Hardly a week goes by without another story about a “simple” blood test that can do everything from diagnosing 8 types of cancer to predicting your life expectancy. But we feel like there’s another bodily fluid that isn’t getting the recognition it deserves. Urine. Because what’s pathology without the pee?

learn about your tests in plain-English

It can feel awkward to hand over a jar of your bodily waste to a collector. You may think to yourself, why can’t they just take a blood sample? But urine tests can tell us a lot about our health that blood can’t.

(Also – don’t feel awkward, your collector is a trained health professional and they’re not fazed by a bit of urine.)


What are urine tests used for?

Urine tests can be used for a whole range of diagnoses. From confirming a pregnancy to diagnosing an infection such as a UTI or an STI, checking kidney function, monitoring diseases such as diabetes and bladder cancer or monitoring drug use (for legal purposes or a pre-employment screening).

Urine is produced in your kidneys and passed through the urinary tract (ureters, bladder and urethra) before being expelled from the body. It’s mostly water (about 99%) but the remaining 1% is made up of urea, uric acid, ammonia, hormones, dead blood cells, proteins, salts and minerals, and toxins. It’s a waste product – your body getting rid of chemicals it doesn’t need. And that’s why urine tests are so useful; in many cases we can learn as much about a person’s health from what the body expels as what it holds onto.

A person with kidney disease, for example, will have both urine tests and blood tests to monitor their condition. The urine is tested for albumin, a type of protein. Your body needs protein, so having high levels in your urine may mean that your kidneys are not filtering your blood well enough. The blood is tested for creatinine, which comes from muscle tissue. It’s a waste product but when the kidneys are damaged, they have trouble removing creatinine from your blood.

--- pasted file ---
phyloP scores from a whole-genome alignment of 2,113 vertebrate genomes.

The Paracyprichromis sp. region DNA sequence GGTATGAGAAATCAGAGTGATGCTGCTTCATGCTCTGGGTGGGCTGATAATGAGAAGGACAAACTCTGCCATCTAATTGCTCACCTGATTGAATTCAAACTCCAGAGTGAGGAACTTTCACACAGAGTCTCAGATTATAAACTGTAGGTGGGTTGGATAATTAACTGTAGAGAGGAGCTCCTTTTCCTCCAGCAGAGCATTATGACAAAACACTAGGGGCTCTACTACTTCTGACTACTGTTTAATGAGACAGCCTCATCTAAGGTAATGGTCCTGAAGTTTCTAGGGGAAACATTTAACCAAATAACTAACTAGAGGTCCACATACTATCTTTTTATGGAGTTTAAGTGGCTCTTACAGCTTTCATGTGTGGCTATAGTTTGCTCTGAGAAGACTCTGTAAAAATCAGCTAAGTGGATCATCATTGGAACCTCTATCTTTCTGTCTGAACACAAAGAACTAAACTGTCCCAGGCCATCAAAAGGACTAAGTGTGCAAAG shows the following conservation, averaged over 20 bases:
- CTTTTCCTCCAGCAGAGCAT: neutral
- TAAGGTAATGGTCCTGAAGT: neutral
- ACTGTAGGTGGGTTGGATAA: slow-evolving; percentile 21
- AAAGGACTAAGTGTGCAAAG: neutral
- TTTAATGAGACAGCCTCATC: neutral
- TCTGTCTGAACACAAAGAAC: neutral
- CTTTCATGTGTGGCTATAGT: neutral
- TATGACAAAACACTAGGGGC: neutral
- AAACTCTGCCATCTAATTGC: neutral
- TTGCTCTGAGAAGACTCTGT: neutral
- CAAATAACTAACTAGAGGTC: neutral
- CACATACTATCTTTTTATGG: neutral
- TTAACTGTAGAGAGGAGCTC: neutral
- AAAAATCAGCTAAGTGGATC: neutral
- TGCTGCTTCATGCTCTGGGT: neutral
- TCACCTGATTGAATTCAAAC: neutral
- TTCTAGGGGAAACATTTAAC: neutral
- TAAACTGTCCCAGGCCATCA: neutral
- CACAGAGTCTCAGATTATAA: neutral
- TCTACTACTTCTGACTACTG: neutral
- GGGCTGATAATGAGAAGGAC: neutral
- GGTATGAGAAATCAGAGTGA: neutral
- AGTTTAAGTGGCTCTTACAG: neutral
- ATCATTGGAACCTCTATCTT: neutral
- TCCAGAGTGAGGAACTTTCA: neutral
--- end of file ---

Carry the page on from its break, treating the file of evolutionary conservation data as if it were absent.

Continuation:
Generally, it doesn’t matter what time of day you collect a urine sample, but there are occasional exceptions. Your doctor may, for example, request a first morning sample because the urine is more concentrated and therefore it is more likely to show up any abnormalities.  Or if the doctor is looking for glucose in the urine they may ask you to collect a sample after a meal.

You will probably be asked for a “mid-stream” sample. Urine is naturally sterile so if a test shows up bacteria this can be a sign of infection. By taking a sample from the middle of the stream you are reducing the likelihood of contamination from bacteria and cells from the surrounding skin. This is important – contamination due to improper collection can mean having to provide a second sample or even result in unnecessary treatment.


What happens to your urine once it’s in the lab?

Luckily for lab staff technology has improved a lot over the years when it comes to urine testing. In Medieval Europe doctors would observe the smell, consistency and even taste of urine to diagnose their patients.

These days analysis is a bit more scientific. For a UTI, for example, the first step usually involves your doctor carrying out a point of care test, whereby they dip a specially treated strip into a urine sample.

The strip will change colour depending on the diagnosis. If it detects white blood cells, blood or chemicals called nitrites, infection is likely. The sample is then sent to a lab for further testing. In the lab a scientist analyses the sample to confirm the presence of white blood cells and bacteria. They can also test it to work out which antibiotic is most likely to be effective (an important step in combating antibiotic resistance).

And whilst your lab technician isn’t tasting your sample, the Medieval doctors weren’t entirely wrong. A strong odour, for example, could be a sign of a urinary tract infection whilst a sweet smell could indicate diabetes. Cloudy urine could be a result of infection whilst pinkish coloured urine may mean there’s blood present.